Despite its name, a vegetarian diet doesn't have to center around vegetables. From legumes to soy to whole grains, there are a number of healthful foods that a vegetarian can eat. However, vegetables provide so many health benefits that a vegetarian should try unfamiliar varieties and new cooking methods in an effort to incorporate more produce into his diet.
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Vegetarianism Beyond Vegatables
Just like omnivores, vegetarians need to consume a balance of carbohydrates, protein and fat, each of which can be found in foods other than vegetables. It's a myth that vegetarians can't get enough healthy protein sources without eating meat -- soy and quinoa both contain all the essential amino acids, making them complete proteins. Lentils and beans also contain vegetarian protein and serve as a source of carbohydrates, while nuts, seeds and dairy products are both protein and fat sources. Incorporate whole grains into your diet, too, as another way to get complex carbohydrates.
Trying New Vegetables
Don't rule out vegetables entirely -- it's possible that you haven't found the right vegetable or cooking method. Each time you shop, pick one unfamiliar type of vegetable and research how to prepare it. For example, leafy greens go beyond lettuce; try bok choy, kale or collard greens instead. If you're not a fan of carrots, try other types of root vegetables such as turnips or parsnips. Head to the farmers market, where you might find additional unfamiliar vegetables. Your preparation method could be lacking, too. If you grew up on canned or frozen vegetables, such as mushy canned green beans, experiment with sautéing, grilling or roasting vegetables. For example, Brussels sprouts have an entirely different taste when roasted at high heat rather than boiled.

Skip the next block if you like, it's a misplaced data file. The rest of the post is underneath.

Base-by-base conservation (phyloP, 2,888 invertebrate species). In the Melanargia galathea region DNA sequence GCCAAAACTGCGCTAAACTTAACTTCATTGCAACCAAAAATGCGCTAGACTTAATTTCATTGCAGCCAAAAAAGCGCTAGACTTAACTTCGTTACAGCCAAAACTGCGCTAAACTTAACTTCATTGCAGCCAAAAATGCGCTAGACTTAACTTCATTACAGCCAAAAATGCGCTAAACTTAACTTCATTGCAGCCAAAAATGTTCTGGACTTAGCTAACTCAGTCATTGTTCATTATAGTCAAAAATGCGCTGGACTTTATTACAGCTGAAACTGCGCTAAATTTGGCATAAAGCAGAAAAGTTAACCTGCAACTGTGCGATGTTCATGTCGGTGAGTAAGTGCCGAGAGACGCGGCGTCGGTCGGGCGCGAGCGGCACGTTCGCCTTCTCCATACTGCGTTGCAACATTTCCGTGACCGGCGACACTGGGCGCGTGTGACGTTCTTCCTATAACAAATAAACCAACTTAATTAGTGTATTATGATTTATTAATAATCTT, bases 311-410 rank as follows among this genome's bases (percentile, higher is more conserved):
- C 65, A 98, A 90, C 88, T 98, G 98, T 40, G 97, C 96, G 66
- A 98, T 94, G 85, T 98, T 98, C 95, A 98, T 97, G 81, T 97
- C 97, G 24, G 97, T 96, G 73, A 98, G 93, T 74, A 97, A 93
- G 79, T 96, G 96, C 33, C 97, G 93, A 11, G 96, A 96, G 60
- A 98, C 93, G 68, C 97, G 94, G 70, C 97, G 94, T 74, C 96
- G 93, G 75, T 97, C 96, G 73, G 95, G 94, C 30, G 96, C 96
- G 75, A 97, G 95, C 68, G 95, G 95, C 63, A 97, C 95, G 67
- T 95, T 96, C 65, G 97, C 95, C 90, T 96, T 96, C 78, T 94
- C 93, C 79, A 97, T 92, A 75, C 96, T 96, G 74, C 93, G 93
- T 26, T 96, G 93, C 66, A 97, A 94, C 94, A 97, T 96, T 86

Nutrients You Need
In undertaking a vegetarian diet without vegetables, you limit the number of nutrients you're eating per day. While you can supplement, it's best to get your vitamins and minerals from whole foods. Key nutrients in produce include fiber, folate, iron, magnesium, potassium and vitamins A and C. While you work on getting used to eating more vegetables, look for alternate sources. For example, you can get fiber from whole grains and iron from pumpkins, sesame seeds and lentils. Almonds are a source of magnesium, while you can get potassium from white beans, baked potatoes and dried apricots. Try kiwi, guavas and strawberries for vitamin C and cantaloupe, mangoes and dried apricots for vitamin A.
The Junk Food Trap
The cause of becoming overweight as a vegetarian is the same as for omnivores -- too many calories, potentially in the form of junk food. When you're hungry yet limited in what you eat, it's tempting to turn to junk food such as pizza, french fries and potato chips. Resist this urge -- snack on nuts, low-fat dairy and fresh fruit. Plan out your meals in advance to ensure you're getting the nutrients you need for health.
- U.S. News and World Report: Vegetarian? 6 Tips for a Healthy Vegetarian Diet
- Fruits and Veggies More Matters: Key Nutrients in Fruits and Vegetables
- Office of Dietary Supplements: Magnesium
- Health-A-Liciousness: Top 10 Foods Highest in Potassium
- Health-A-Liciousness: Top 10 Foods Highest in Vitamin C
- Health-A-Liciousness: Top 10 Foods Highest in Vitamin A
- Fruits and Veggies More Matters: Bored? Try Something New!